Case of unshuffled cards could turn into a nightmare for US land casino
New Jersey's Golden Nugget Casino is in the midst of a wave of high profile mainstream media coverage as it attempts to recover from players $1.5 million that it claims was illegally won due to unshuffled cards.
But the negative publicity and reputational damage may outweigh any potential monetary gain from the case, and there are a number of unanswered questions surrounding the standard security procedures that should have been deployed by the casino, and which allegedly would have protected it.
Golden Nugget management is pursuing 14 gamblers who it claims took advantage of unshuffled cards on a mini-baccarat table. The players made 41 winning bets in a row when the cards at the table began coming out in sequence, the New York Post reported.
A casino spokeswoman said the gamblers were initially suspected of cheating, but officials soon discovered the cards — which had been ordered as pre-shuffled from Missouri manufacturer Gemaco Inc. — "were not shuffled at all."
"The gamblers unlawfully took advantage of the Golden Nugget when they caught on to the pattern and increased their bets from as little as $10 to $5,000," the casino said in a statement.
At least three of the players have launched counter suits, and there have been disturbing reports that one player was confined to his room for 8 hours by casino security – if true that could have some very serious repercussions.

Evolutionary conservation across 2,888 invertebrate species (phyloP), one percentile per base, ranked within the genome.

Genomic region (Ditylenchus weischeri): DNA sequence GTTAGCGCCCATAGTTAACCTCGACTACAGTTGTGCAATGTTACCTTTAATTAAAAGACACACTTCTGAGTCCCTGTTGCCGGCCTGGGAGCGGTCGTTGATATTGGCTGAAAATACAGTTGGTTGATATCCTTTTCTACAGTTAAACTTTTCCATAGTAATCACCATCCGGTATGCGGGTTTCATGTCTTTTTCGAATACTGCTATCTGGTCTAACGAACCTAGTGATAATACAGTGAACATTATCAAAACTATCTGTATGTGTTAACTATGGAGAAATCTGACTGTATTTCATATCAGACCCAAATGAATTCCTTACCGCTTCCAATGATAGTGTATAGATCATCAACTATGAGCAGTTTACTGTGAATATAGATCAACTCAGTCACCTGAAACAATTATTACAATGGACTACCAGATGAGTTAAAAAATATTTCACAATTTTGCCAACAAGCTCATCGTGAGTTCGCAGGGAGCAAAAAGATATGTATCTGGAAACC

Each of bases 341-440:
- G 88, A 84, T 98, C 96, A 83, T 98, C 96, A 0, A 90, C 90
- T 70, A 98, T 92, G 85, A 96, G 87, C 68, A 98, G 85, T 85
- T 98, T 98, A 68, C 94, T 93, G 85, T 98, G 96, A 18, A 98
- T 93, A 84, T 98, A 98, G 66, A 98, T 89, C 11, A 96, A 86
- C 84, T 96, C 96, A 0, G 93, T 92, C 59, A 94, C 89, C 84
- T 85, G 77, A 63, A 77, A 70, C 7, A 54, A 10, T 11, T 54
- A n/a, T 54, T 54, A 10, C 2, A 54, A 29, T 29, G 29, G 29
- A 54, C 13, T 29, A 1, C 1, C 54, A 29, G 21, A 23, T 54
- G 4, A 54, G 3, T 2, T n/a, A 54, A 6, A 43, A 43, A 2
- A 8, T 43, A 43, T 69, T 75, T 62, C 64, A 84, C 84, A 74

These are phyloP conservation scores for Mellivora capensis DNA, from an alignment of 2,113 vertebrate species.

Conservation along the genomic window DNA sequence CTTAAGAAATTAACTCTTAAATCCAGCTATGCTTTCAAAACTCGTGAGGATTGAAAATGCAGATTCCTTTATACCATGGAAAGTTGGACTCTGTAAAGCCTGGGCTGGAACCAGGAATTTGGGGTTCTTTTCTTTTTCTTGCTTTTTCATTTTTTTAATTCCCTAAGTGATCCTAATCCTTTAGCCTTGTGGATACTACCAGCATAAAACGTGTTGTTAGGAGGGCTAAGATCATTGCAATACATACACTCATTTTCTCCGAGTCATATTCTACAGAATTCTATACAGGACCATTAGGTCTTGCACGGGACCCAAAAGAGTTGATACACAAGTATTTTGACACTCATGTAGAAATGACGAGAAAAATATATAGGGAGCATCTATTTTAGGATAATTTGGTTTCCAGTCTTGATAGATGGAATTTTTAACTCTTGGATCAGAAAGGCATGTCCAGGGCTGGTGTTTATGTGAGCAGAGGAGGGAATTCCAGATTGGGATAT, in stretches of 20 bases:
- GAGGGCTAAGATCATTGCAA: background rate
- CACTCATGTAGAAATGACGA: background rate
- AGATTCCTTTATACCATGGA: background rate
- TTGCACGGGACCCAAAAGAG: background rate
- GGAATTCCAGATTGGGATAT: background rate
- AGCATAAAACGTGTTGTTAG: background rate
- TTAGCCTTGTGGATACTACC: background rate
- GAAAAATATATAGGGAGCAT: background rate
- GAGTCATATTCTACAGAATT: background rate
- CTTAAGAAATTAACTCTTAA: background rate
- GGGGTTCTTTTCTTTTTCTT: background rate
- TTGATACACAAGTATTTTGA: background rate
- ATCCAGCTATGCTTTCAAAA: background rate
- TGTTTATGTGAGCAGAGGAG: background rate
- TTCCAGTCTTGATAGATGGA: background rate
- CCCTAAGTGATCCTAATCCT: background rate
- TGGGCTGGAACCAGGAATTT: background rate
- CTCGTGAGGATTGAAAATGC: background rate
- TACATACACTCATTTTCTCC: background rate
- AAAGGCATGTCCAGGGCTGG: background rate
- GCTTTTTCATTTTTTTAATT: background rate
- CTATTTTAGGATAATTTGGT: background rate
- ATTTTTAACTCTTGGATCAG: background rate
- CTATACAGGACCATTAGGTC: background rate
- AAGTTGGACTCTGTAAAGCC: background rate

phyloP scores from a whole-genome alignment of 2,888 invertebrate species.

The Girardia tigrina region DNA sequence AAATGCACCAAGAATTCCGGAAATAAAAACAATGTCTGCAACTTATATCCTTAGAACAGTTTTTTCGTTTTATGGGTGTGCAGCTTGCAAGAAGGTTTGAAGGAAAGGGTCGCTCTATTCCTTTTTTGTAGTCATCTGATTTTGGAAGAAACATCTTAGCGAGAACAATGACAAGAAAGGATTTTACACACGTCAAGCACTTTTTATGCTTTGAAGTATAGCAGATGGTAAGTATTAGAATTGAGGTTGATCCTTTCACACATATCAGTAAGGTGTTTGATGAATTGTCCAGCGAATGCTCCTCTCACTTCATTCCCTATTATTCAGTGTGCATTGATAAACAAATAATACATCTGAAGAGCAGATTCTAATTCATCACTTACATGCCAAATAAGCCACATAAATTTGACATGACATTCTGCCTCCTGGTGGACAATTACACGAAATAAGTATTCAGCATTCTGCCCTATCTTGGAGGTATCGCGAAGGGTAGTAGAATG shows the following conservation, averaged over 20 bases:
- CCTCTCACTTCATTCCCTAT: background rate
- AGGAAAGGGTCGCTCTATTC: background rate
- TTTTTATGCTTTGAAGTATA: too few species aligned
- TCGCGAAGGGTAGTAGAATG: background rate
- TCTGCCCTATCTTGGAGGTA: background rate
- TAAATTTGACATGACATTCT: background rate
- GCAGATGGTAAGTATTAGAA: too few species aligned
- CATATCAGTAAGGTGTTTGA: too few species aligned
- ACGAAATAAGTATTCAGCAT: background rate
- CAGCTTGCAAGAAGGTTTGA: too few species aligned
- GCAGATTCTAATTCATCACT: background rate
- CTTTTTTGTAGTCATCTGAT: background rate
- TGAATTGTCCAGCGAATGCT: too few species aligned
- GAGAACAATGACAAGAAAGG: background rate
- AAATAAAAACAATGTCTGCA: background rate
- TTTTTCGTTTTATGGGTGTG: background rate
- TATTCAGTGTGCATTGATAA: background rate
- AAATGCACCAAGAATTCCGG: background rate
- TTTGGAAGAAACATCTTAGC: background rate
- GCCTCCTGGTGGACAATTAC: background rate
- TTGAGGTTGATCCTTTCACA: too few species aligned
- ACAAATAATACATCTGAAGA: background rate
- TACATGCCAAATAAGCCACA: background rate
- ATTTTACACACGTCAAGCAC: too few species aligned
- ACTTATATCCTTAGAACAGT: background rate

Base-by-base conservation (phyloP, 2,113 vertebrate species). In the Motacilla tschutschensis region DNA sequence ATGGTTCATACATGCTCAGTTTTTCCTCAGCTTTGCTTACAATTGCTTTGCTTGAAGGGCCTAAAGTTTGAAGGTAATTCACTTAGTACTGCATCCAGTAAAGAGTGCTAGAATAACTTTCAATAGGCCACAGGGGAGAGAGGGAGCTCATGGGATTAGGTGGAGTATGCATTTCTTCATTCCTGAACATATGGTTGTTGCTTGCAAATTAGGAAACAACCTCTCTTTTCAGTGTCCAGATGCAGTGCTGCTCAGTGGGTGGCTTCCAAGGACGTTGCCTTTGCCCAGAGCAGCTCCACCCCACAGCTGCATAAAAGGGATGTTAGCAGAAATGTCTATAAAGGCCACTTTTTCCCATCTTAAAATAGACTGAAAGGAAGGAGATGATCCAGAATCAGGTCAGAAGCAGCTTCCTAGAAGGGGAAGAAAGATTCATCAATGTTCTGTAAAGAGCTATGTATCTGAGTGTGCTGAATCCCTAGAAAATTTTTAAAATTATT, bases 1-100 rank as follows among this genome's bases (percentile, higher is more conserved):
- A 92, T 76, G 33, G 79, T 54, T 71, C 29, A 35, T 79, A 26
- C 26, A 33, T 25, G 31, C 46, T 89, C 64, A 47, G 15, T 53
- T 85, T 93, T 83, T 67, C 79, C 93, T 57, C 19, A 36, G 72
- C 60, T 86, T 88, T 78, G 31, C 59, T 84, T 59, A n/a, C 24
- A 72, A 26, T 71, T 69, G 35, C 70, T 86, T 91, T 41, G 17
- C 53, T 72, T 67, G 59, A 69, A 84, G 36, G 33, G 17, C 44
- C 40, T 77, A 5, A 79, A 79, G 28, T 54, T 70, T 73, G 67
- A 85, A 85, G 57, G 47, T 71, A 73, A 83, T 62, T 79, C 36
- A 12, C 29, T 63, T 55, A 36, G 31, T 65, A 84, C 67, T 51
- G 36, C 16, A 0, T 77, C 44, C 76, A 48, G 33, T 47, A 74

There is also the issue of probability – the odds of such a winning run even with unshuffled decks.
Adding to the intrigue surrounding the affair, reports from former casino managers and pit bosses surfaced this week, outlining the extensive precautions that casinos are supposed to take by law to protect themselves and customers in cases like this.  These include:
* Even in the case of a pack of pre-shuffled cards from the manufacturer, the packs must be broken open under surveillance video. Then laid out in order and examined physically for imperfections. The cards are then spread out on the table and mixed in with each other before being placed in the auto-shuffler machine.
* If the shuffler machine stops working for any reason a red light will show. It informs surveillance and floor/pit/dealer something is faulty and requires immediate investigation.
* Given these dollar amounts, why was Security not watching this game, or why did they not intervene immediately? By law the minute a customer hits $7000 in winnings on any game the dealer must call surveillance and have them take an image of the player. Over $10,000 and they must obtain and verify the player's ID — this is federal income tax law.
US media are following the story closely, and the coverage is likely to be extensive when the truth emerges.